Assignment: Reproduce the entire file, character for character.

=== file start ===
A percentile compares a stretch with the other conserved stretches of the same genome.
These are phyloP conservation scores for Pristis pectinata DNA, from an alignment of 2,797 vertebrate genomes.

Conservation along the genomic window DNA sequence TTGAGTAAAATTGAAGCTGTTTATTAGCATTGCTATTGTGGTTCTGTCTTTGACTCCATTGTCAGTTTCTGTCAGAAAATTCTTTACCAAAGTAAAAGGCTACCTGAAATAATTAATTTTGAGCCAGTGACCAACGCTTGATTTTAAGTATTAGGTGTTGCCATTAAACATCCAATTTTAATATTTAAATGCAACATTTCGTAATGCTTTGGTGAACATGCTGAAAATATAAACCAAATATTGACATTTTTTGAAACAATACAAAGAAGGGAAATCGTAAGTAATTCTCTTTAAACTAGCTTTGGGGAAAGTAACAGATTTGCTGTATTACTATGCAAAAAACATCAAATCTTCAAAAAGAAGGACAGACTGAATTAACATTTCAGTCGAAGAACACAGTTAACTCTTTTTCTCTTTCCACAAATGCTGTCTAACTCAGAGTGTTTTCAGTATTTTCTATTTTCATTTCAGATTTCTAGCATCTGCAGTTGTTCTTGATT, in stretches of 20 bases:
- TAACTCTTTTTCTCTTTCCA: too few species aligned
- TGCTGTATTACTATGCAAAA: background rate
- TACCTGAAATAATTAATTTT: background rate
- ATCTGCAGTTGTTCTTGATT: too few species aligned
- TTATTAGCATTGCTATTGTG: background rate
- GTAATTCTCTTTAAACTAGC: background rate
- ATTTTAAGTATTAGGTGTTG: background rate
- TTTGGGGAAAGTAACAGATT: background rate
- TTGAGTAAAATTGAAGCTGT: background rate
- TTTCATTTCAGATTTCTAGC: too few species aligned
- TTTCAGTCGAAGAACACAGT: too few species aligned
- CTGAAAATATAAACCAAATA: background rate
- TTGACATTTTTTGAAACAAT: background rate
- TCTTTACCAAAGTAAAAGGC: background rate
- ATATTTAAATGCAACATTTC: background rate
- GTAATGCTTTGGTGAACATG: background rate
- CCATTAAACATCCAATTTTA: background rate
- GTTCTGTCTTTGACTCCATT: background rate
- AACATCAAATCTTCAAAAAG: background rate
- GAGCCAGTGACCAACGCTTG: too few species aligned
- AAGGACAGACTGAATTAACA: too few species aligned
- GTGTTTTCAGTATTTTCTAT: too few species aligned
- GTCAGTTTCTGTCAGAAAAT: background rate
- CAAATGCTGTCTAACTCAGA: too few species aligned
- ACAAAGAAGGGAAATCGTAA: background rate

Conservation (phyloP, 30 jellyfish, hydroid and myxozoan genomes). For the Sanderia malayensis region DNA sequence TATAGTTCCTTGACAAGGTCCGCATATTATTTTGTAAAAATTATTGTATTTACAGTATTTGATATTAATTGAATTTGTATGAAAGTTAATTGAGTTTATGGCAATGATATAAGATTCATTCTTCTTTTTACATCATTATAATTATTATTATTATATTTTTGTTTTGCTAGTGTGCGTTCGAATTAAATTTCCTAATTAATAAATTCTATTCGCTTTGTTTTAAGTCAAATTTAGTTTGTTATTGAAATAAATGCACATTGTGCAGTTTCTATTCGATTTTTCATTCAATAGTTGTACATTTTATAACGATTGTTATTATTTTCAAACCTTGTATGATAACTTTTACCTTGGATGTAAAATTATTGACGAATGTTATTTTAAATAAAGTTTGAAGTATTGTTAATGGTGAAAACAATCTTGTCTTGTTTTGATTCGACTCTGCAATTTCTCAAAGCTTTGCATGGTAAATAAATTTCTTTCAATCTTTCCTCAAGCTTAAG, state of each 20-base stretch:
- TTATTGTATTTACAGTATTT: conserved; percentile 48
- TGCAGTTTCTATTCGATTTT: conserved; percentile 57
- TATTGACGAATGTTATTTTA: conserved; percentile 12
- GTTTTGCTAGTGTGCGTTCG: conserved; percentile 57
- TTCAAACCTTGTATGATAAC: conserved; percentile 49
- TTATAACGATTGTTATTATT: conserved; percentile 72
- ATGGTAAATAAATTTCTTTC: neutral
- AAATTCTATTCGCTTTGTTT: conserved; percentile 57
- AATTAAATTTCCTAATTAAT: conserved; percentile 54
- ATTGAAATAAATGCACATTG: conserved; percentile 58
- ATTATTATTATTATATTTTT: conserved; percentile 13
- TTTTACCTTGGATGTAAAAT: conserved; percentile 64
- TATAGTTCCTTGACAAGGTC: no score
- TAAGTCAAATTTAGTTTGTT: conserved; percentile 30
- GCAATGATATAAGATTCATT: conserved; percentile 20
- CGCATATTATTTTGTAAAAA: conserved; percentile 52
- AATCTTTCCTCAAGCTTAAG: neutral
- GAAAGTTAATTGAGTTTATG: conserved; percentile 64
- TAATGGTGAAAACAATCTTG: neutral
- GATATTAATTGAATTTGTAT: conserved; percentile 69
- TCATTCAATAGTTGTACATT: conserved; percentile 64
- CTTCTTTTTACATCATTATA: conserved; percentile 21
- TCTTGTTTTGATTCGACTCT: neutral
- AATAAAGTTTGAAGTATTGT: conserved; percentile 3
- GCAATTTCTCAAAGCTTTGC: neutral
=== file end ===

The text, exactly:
A percentile compares a stretch with the other conserved stretches of the same genome.
These are phyloP conservation scores for Pristis pectinata DNA, from an alignment of 2,797 vertebrate genomes.

Conservation along the genomic window DNA sequence TTGAGTAAAATTGAAGCTGTTTATTAGCATTGCTATTGTGGTTCTGTCTTTGACTCCATTGTCAGTTTCTGTCAGAAAATTCTTTACCAAAGTAAAAGGCTACCTGAAATAATTAATTTTGAGCCAGTGACCAACGCTTGATTTTAAGTATTAGGTGTTGCCATTAAACATCCAATTTTAATATTTAAATGCAACATTTCGTAATGCTTTGGTGAACATGCTGAAAATATAAACCAAATATTGACATTTTTTGAAACAATACAAAGAAGGGAAATCGTAAGTAATTCTCTTTAAACTAGCTTTGGGGAAAGTAACAGATTTGCTGTATTACTATGCAAAAAACATCAAATCTTCAAAAAGAAGGACAGACTGAATTAACATTTCAGTCGAAGAACACAGTTAACTCTTTTTCTCTTTCCACAAATGCTGTCTAACTCAGAGTGTTTTCAGTATTTTCTATTTTCATTTCAGATTTCTAGCATCTGCAGTTGTTCTTGATT, in stretches of 20 bases:
- TAACTCTTTTTCTCTTTCCA: too few species aligned
- TGCTGTATTACTATGCAAAA: background rate
- TACCTGAAATAATTAATTTT: background rate
- ATCTGCAGTTGTTCTTGATT: too few species aligned
- TTATTAGCATTGCTATTGTG: background rate
- GTAATTCTCTTTAAACTAGC: background rate
- ATTTTAAGTATTAGGTGTTG: background rate
- TTTGGGGAAAGTAACAGATT: background rate
- TTGAGTAAAATTGAAGCTGT: background rate
- TTTCATTTCAGATTTCTAGC: too few species aligned
- TTTCAGTCGAAGAACACAGT: too few species aligned
- CTGAAAATATAAACCAAATA: background rate
- TTGACATTTTTTGAAACAAT: background rate
- TCTTTACCAAAGTAAAAGGC: background rate
- ATATTTAAATGCAACATTTC: background rate
- GTAATGCTTTGGTGAACATG: background rate
- CCATTAAACATCCAATTTTA: background rate
- GTTCTGTCTTTGACTCCATT: background rate
- AACATCAAATCTTCAAAAAG: background rate
- GAGCCAGTGACCAACGCTTG: too few species aligned
- AAGGACAGACTGAATTAACA: too few species aligned
- GTGTTTTCAGTATTTTCTAT: too few species aligned
- GTCAGTTTCTGTCAGAAAAT: background rate
- CAAATGCTGTCTAACTCAGA: too few species aligned
- ACAAAGAAGGGAAATCGTAA: background rate

Conservation (phyloP, 30 jellyfish, hydroid and myxozoan genomes). For the Sanderia malayensis region DNA sequence TATAGTTCCTTGACAAGGTCCGCATATTATTTTGTAAAAATTATTGTATTTACAGTATTTGATATTAATTGAATTTGTATGAAAGTTAATTGAGTTTATGGCAATGATATAAGATTCATTCTTCTTTTTACATCATTATAATTATTATTATTATATTTTTGTTTTGCTAGTGTGCGTTCGAATTAAATTTCCTAATTAATAAATTCTATTCGCTTTGTTTTAAGTCAAATTTAGTTTGTTATTGAAATAAATGCACATTGTGCAGTTTCTATTCGATTTTTCATTCAATAGTTGTACATTTTATAACGATTGTTATTATTTTCAAACCTTGTATGATAACTTTTACCTTGGATGTAAAATTATTGACGAATGTTATTTTAAATAAAGTTTGAAGTATTGTTAATGGTGAAAACAATCTTGTCTTGTTTTGATTCGACTCTGCAATTTCTCAAAGCTTTGCATGGTAAATAAATTTCTTTCAATCTTTCCTCAAGCTTAAG, state of each 20-base stretch:
- TTATTGTATTTACAGTATTT: conserved; percentile 48
- TGCAGTTTCTATTCGATTTT: conserved; percentile 57
- TATTGACGAATGTTATTTTA: conserved; percentile 12
- GTTTTGCTAGTGTGCGTTCG: conserved; percentile 57
- TTCAAACCTTGTATGATAAC: conserved; percentile 49
- TTATAACGATTGTTATTATT: conserved; percentile 72
- ATGGTAAATAAATTTCTTTC: neutral
- AAATTCTATTCGCTTTGTTT: conserved; percentile 57
- AATTAAATTTCCTAATTAAT: conserved; percentile 54
- ATTGAAATAAATGCACATTG: conserved; percentile 58
- ATTATTATTATTATATTTTT: conserved; percentile 13
- TTTTACCTTGGATGTAAAAT: conserved; percentile 64
- TATAGTTCCTTGACAAGGTC: no score
- TAAGTCAAATTTAGTTTGTT: conserved; percentile 30
- GCAATGATATAAGATTCATT: conserved; percentile 20
- CGCATATTATTTTGTAAAAA: conserved; percentile 52
- AATCTTTCCTCAAGCTTAAG: neutral
- GAAAGTTAATTGAGTTTATG: conserved; percentile 64
- TAATGGTGAAAACAATCTTG: neutral
- GATATTAATTGAATTTGTAT: conserved; percentile 69
- TCATTCAATAGTTGTACATT: conserved; percentile 64
- CTTCTTTTTACATCATTATA: conserved; percentile 21
- TCTTGTTTTGATTCGACTCT: neutral
- AATAAAGTTTGAAGTATTGT: conserved; percentile 3
- GCAATTTCTCAAAGCTTTGC: neutral